Tuesday, July 7, 2009

Connecting The Dots

In the Rust Belt, the American Clean Energy and Security Act of 2009 isn't popular:

“We believe this bill has moved at a rushed pace that has not allowed for full debate of provisions that are critical to the steel industry, which was clearly underscored by the fact that the bill passed in the House by only seven votes,” said Thomas J. Gibson, AISI president and chief executive officer. “The bill, as passed, will need important modifications as it moves through the Senate. We can say with certainty that if this bill is enacted as it presently stands, U.S. steelmakers and our workers will be at a significant competitive disadvantage in the global marketplace. Several modifications must be made to achieve the bill’s stated purpose of avoiding job loss and emission migration to overseas markets.”

The steel industry is unhappy, which makes a review of the congressional roll call an illuminating exercise. Jason Altmire, whose district includes part of the Steel Valley, voted no. So did Dennis Kucinich (Cleveland). However, one of the districts in Cleveburgh did support the bill. Listen to Tim Ryan explain his decision.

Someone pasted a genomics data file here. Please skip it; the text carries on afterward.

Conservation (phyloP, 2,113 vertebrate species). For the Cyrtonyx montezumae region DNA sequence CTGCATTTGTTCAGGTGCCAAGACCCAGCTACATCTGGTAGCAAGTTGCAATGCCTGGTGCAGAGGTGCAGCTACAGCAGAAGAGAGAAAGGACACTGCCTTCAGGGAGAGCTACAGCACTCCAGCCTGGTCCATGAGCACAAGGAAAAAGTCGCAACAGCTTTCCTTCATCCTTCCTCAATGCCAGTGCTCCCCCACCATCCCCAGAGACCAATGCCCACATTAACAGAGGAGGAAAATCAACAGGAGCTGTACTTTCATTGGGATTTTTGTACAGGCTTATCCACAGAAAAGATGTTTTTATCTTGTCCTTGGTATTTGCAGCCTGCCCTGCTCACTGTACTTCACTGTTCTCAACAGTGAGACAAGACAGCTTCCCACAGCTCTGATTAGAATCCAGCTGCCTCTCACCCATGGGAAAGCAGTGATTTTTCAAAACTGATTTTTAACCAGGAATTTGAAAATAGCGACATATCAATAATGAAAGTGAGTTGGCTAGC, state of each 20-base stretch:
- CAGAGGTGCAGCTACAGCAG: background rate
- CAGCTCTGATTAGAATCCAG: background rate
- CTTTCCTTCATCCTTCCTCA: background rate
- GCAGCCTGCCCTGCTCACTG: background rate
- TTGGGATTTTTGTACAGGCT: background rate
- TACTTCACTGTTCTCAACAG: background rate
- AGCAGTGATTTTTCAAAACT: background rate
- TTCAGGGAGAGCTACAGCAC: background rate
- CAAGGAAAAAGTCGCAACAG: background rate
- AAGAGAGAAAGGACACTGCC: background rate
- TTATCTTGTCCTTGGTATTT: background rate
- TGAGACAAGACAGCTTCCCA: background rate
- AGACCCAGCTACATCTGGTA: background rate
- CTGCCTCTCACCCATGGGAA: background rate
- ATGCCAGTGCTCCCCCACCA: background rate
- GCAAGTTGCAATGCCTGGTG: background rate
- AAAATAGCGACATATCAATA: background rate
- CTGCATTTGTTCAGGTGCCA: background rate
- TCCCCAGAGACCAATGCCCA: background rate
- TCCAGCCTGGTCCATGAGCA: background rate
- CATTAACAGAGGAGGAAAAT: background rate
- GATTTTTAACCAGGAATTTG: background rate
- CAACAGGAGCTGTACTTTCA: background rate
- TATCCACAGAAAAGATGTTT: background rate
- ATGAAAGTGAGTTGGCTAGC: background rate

Now read what Ryan said, at the Sustainable Energy Forum, a few days before his vote:

“The purpose is to plug Youngstown and the Mahoning Valley into the green revolution that is coming,” said U.S. Rep. Tim Ryan, D-17 Ohio. “We want to make sure that we’re not only doing the best research in the world but also converting that research into advanced manufacturing and opportunities for average people to participate with. … That’s what this is all about -- converting this research into jobs for the middle class in this country.” ...

... “I actually think we‘re ahead of the curve. We have the research institutions and we have the manufacturing legacy to convert whatever the latest technology is to a product,” the congressman said. “That’s why there are so many researchers here today, because we have something that a lot of areas in this country don’t have, the ability to make these products, and that’s how we’re going to benefit from the green revolution.”

I'll allow you to draw your own conclusions.

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